Friday, March 2, 2012

My Peter Pan Syndrome

Suzanne & her daughters
True confession: I don't think I'll ever grow up. Oh, I'm technically a grown up. I've got all the headaches of a grown up - bills to pay, children to raise, all the usual stuff. BUT, I think there is a big part of me that somewhere along the way refused to stop 'playing pretend'.

When I was little I was more like my children. I remember donning my mother's or even my grandmother's clothes to play 'dress up' - including shoes, jewelry and the like. As a writer, I don't usually go to the extreme of dressing up like my characters, but I had the opportunity this summer to visit a local treasure called Conner Prairie up near Fishers, Indiana. If you are at all interested in history it is worth the trip.

While walking through the Conner homestead (resembling an 1836 prairie town) it hit me how awesome imagination can be. Around every corner was a new opportunity to pretend you lived there and fill the town with crazy neighbors, rugged heroes, and every day challenges. My daughters loved it when I jumped in and dressed up with them in some provided costumes for the photo above, but I realized the truth to be that nothing provided came close to the costuming and conversations I was picturing in my head.

Even in more modern settings, a snatch of conversation can stimulate my mind to manufacture an entire back story for the people I've overheard. And I love it! Even if the stories I make up aren't their 'real' story, I feel this ability makes me more understanding of others ... more compassionate. How can that be a bad thing?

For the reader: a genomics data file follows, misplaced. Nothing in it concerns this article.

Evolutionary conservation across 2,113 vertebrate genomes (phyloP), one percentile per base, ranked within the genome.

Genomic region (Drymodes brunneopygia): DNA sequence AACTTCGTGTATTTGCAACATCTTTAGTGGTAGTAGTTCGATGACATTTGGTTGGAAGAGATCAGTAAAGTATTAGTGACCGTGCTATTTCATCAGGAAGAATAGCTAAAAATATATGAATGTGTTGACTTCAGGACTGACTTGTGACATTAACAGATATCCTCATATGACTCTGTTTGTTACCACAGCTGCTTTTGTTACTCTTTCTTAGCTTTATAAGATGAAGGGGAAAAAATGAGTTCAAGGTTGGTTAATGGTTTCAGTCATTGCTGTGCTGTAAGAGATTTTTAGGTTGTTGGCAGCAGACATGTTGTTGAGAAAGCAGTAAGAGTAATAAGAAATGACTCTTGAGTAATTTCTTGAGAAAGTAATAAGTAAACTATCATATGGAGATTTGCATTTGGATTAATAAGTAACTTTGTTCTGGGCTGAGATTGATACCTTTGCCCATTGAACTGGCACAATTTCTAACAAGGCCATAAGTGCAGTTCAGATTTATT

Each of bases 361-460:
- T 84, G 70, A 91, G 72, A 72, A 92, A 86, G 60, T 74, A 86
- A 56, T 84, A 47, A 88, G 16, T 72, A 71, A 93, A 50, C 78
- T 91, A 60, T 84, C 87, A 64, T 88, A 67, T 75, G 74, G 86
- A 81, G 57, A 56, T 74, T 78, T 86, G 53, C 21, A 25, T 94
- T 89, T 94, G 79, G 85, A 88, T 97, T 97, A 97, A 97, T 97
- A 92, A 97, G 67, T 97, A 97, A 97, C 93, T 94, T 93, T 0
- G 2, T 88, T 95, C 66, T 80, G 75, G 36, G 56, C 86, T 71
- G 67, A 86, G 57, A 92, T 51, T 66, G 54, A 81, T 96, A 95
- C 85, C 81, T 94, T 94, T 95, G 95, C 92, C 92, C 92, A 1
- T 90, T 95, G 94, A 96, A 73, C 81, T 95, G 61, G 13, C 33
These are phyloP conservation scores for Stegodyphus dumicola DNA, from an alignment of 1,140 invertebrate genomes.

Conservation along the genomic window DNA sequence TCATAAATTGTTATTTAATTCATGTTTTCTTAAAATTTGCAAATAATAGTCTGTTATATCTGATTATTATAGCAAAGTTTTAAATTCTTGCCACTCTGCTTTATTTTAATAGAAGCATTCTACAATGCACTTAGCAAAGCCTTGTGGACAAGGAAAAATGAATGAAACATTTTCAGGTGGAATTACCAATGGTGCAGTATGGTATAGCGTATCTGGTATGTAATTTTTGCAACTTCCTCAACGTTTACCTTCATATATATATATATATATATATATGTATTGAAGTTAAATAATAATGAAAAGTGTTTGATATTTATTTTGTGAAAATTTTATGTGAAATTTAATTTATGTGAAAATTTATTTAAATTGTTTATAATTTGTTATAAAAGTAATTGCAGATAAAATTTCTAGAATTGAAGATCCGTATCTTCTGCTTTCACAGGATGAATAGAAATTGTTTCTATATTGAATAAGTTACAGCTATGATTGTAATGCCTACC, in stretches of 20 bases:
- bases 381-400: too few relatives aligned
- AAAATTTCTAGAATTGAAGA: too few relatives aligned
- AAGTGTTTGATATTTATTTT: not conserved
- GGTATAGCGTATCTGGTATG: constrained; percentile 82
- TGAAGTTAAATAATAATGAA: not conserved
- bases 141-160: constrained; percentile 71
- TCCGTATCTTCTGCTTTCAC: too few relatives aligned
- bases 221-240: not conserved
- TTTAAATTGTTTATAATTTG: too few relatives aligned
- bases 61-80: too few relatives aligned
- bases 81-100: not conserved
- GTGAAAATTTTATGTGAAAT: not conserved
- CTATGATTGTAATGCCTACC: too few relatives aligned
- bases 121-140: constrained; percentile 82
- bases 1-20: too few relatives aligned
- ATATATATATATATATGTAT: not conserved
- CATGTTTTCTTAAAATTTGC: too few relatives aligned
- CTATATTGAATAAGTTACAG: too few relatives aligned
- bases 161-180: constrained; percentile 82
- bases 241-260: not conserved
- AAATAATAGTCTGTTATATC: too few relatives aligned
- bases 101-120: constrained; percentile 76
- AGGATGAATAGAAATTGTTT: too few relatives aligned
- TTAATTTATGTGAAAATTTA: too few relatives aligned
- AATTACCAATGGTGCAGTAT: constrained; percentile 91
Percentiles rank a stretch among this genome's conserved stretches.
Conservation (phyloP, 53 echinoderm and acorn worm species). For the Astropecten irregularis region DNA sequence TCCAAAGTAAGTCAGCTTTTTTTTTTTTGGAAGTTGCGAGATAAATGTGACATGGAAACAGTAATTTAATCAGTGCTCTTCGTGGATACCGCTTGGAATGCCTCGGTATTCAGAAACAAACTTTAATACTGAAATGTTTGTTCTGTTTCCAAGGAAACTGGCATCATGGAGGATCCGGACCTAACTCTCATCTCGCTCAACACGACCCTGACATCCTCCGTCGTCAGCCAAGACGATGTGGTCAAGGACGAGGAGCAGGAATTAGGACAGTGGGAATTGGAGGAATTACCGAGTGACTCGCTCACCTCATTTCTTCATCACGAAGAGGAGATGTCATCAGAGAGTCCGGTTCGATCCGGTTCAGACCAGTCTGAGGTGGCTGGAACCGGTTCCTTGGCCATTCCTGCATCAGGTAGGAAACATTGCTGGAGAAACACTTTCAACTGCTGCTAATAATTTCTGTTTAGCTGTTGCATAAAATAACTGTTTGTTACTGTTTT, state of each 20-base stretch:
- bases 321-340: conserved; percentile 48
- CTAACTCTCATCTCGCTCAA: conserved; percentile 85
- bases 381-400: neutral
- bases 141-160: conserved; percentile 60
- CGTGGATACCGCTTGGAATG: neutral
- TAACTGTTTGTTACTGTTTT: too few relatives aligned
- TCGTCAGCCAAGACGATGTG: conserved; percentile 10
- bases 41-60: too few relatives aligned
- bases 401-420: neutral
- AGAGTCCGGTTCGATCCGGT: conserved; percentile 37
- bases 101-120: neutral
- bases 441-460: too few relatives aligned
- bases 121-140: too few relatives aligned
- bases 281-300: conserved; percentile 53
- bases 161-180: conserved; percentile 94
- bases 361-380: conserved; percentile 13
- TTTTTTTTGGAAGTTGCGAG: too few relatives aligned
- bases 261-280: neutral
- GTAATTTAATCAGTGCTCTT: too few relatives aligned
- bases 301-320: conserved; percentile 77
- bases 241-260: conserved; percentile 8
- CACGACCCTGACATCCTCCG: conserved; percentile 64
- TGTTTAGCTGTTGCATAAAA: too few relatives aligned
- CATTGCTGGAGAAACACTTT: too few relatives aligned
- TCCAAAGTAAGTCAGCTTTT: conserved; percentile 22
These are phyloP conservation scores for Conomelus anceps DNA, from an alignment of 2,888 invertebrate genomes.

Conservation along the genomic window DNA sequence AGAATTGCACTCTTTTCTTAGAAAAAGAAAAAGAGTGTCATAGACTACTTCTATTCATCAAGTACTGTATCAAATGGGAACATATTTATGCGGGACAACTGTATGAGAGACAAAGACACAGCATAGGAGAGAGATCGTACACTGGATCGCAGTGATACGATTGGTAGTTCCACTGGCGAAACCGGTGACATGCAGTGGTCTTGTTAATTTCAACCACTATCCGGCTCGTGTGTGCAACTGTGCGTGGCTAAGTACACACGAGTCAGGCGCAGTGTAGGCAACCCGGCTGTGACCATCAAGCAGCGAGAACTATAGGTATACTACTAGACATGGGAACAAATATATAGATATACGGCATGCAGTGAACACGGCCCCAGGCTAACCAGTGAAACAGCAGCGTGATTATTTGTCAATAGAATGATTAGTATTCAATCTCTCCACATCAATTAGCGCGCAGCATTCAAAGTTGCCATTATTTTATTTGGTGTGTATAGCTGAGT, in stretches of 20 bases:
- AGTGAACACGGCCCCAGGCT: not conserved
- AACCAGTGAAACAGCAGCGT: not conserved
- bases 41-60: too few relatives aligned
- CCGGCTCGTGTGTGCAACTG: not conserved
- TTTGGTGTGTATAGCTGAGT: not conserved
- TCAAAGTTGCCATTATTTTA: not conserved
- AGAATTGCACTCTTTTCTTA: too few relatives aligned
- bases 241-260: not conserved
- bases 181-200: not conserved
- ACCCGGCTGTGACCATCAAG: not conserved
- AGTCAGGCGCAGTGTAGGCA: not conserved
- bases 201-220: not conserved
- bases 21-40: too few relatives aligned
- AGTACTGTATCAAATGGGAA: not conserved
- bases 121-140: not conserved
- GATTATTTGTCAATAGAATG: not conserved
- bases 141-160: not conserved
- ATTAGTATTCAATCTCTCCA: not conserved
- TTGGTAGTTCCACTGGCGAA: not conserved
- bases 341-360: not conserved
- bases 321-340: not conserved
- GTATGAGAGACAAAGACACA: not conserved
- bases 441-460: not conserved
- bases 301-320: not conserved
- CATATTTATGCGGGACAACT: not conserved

So I don't think I'll ever be done 'playing pretend' - even if I mostly do it in my mind, or on my computer screen via keyboard. And I know that amongst fiction writers I have many kindred spirits. How about it everyone, off to Neverland?


  1. Letting you know -- I think I've reached my goal of making my adolesence last until I hit my mid-life crisis.

    Dressing up like my characters? Well, since my writing is contemporary and my characters are preachers, lawyers, and college professors, I might try that. Or do they dress like me? However, I'm definitely not going to dress like my radio talk-show hostess character -- I don't have the legs for a skirt.

    On one hand, you're right on the money -- writers need to maintain their ability to pretend. However, depending on our writing, we need to grow up enough to understand what real people are going through. Not as true for children and teens maybe, but we need to grow up enough for grown ups to be fooled.

    Very interesting post, and I thank you for sharing it.

    Jeff Reynolds

  2. I do agree with you, Jeff. Playing pretend with my writing characters is much more complex than playing 'dress up' with my girls ... My characters have real-world problems, even if they are make believe. But I do think having a vivid imagination can make you a more empathetic person - and the older I get, the more things I or my close friends have experienced as well.

    And I fake being a grown up pretty well when I need to. :) Thanks for commenting!

  3. I think imagination is a tremendously valuable tool. It lets me experience a minor situation and explore the emotions of a similar major situation. I do miss having small children to play make believe with. Thanks, for the blog, Suzanne.

  4. I am treasuring their younger years. I know some day they'll be too grown up to play pretend with such abandonment. But then, we've already begun the adventure with my oldest of learning to read!! I'm already certain both of them will be book addicts like me, as they beg me nightly for story time. LOL Their favorite, at the moment, is the Veggie Tales story bible.